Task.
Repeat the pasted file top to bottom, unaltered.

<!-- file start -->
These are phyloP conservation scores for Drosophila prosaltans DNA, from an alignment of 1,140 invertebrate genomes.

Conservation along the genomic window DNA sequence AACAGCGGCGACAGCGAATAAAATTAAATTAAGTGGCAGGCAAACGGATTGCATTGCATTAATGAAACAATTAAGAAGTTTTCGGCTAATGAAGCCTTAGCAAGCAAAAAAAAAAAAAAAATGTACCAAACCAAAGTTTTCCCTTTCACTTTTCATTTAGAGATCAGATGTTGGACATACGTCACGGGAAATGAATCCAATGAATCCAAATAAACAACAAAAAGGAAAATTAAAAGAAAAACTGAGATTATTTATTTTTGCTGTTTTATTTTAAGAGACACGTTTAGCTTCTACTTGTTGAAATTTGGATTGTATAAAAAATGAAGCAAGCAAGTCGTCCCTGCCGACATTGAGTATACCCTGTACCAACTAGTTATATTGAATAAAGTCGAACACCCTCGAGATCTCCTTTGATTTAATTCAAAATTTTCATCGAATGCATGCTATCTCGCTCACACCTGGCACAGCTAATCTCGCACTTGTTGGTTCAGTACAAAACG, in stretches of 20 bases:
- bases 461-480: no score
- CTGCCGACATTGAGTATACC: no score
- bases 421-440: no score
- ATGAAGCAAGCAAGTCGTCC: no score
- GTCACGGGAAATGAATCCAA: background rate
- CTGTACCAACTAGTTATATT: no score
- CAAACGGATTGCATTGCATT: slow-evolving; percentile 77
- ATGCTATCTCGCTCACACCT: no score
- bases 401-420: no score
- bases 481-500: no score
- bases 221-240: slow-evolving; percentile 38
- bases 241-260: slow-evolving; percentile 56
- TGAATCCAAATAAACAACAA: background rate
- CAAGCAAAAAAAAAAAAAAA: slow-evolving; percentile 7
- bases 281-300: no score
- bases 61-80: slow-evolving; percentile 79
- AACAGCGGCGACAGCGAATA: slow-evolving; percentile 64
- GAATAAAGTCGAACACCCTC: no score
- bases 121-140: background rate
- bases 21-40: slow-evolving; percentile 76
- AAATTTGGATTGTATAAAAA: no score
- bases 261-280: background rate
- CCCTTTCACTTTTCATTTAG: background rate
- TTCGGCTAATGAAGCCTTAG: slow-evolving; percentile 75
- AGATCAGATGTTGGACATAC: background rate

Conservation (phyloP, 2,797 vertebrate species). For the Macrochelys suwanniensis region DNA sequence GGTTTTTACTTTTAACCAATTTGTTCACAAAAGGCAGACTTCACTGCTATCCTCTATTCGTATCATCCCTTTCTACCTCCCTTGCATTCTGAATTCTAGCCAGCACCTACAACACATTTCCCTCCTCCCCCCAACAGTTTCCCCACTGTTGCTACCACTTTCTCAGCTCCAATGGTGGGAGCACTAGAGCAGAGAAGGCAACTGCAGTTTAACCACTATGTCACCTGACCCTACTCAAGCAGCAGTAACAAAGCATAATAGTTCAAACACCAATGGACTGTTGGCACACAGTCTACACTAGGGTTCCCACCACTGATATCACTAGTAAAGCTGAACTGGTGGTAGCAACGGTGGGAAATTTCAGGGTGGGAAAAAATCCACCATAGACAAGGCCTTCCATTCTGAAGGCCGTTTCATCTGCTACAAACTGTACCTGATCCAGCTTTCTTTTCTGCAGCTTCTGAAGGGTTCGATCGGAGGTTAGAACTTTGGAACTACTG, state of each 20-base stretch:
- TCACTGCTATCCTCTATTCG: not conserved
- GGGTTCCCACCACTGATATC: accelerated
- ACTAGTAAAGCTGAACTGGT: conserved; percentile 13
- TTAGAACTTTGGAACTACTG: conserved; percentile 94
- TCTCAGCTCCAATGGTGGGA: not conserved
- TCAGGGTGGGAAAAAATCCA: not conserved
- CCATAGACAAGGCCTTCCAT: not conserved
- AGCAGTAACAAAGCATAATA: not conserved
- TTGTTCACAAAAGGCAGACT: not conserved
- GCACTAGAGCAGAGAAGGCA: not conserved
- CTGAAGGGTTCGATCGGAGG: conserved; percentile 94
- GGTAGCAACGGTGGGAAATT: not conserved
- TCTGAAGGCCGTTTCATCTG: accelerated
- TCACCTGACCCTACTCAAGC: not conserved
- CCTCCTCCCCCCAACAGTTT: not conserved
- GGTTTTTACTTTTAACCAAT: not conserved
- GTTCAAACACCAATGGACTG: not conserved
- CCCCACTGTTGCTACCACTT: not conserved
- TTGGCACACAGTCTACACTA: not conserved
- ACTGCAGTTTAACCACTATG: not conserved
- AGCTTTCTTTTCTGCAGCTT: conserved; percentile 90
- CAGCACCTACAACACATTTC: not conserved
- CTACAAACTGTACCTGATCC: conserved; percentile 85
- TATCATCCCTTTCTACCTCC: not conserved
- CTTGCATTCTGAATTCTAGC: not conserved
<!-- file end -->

These are phyloP conservation scores for Drosophila prosaltans DNA, from an alignment of 1,140 invertebrate genomes.

Conservation along the genomic window DNA sequence AACAGCGGCGACAGCGAATAAAATTAAATTAAGTGGCAGGCAAACGGATTGCATTGCATTAATGAAACAATTAAGAAGTTTTCGGCTAATGAAGCCTTAGCAAGCAAAAAAAAAAAAAAAATGTACCAAACCAAAGTTTTCCCTTTCACTTTTCATTTAGAGATCAGATGTTGGACATACGTCACGGGAAATGAATCCAATGAATCCAAATAAACAACAAAAAGGAAAATTAAAAGAAAAACTGAGATTATTTATTTTTGCTGTTTTATTTTAAGAGACACGTTTAGCTTCTACTTGTTGAAATTTGGATTGTATAAAAAATGAAGCAAGCAAGTCGTCCCTGCCGACATTGAGTATACCCTGTACCAACTAGTTATATTGAATAAAGTCGAACACCCTCGAGATCTCCTTTGATTTAATTCAAAATTTTCATCGAATGCATGCTATCTCGCTCACACCTGGCACAGCTAATCTCGCACTTGTTGGTTCAGTACAAAACG, in stretches of 20 bases:
- bases 461-480: no score
- CTGCCGACATTGAGTATACC: no score
- bases 421-440: no score
- ATGAAGCAAGCAAGTCGTCC: no score
- GTCACGGGAAATGAATCCAA: background rate
- CTGTACCAACTAGTTATATT: no score
- CAAACGGATTGCATTGCATT: slow-evolving; percentile 77
- ATGCTATCTCGCTCACACCT: no score
- bases 401-420: no score
- bases 481-500: no score
- bases 221-240: slow-evolving; percentile 38
- bases 241-260: slow-evolving; percentile 56
- TGAATCCAAATAAACAACAA: background rate
- CAAGCAAAAAAAAAAAAAAA: slow-evolving; percentile 7
- bases 281-300: no score
- bases 61-80: slow-evolving; percentile 79
- AACAGCGGCGACAGCGAATA: slow-evolving; percentile 64
- GAATAAAGTCGAACACCCTC: no score
- bases 121-140: background rate
- bases 21-40: slow-evolving; percentile 76
- AAATTTGGATTGTATAAAAA: no score
- bases 261-280: background rate
- CCCTTTCACTTTTCATTTAG: background rate
- TTCGGCTAATGAAGCCTTAG: slow-evolving; percentile 75
- AGATCAGATGTTGGACATAC: background rate

Conservation (phyloP, 2,797 vertebrate species). For the Macrochelys suwanniensis region DNA sequence GGTTTTTACTTTTAACCAATTTGTTCACAAAAGGCAGACTTCACTGCTATCCTCTATTCGTATCATCCCTTTCTACCTCCCTTGCATTCTGAATTCTAGCCAGCACCTACAACACATTTCCCTCCTCCCCCCAACAGTTTCCCCACTGTTGCTACCACTTTCTCAGCTCCAATGGTGGGAGCACTAGAGCAGAGAAGGCAACTGCAGTTTAACCACTATGTCACCTGACCCTACTCAAGCAGCAGTAACAAAGCATAATAGTTCAAACACCAATGGACTGTTGGCACACAGTCTACACTAGGGTTCCCACCACTGATATCACTAGTAAAGCTGAACTGGTGGTAGCAACGGTGGGAAATTTCAGGGTGGGAAAAAATCCACCATAGACAAGGCCTTCCATTCTGAAGGCCGTTTCATCTGCTACAAACTGTACCTGATCCAGCTTTCTTTTCTGCAGCTTCTGAAGGGTTCGATCGGAGGTTAGAACTTTGGAACTACTG, state of each 20-base stretch:
- TCACTGCTATCCTCTATTCG: not conserved
- GGGTTCCCACCACTGATATC: accelerated
- ACTAGTAAAGCTGAACTGGT: conserved; percentile 13
- TTAGAACTTTGGAACTACTG: conserved; percentile 94
- TCTCAGCTCCAATGGTGGGA: not conserved
- TCAGGGTGGGAAAAAATCCA: not conserved
- CCATAGACAAGGCCTTCCAT: not conserved
- AGCAGTAACAAAGCATAATA: not conserved
- TTGTTCACAAAAGGCAGACT: not conserved
- GCACTAGAGCAGAGAAGGCA: not conserved
- CTGAAGGGTTCGATCGGAGG: conserved; percentile 94
- GGTAGCAACGGTGGGAAATT: not conserved
- TCTGAAGGCCGTTTCATCTG: accelerated
- TCACCTGACCCTACTCAAGC: not conserved
- CCTCCTCCCCCCAACAGTTT: not conserved
- GGTTTTTACTTTTAACCAAT: not conserved
- GTTCAAACACCAATGGACTG: not conserved
- CCCCACTGTTGCTACCACTT: not conserved
- TTGGCACACAGTCTACACTA: not conserved
- ACTGCAGTTTAACCACTATG: not conserved
- AGCTTTCTTTTCTGCAGCTT: conserved; percentile 90
- CAGCACCTACAACACATTTC: not conserved
- CTACAAACTGTACCTGATCC: conserved; percentile 85
- TATCATCCCTTTCTACCTCC: not conserved
- CTTGCATTCTGAATTCTAGC: not conserved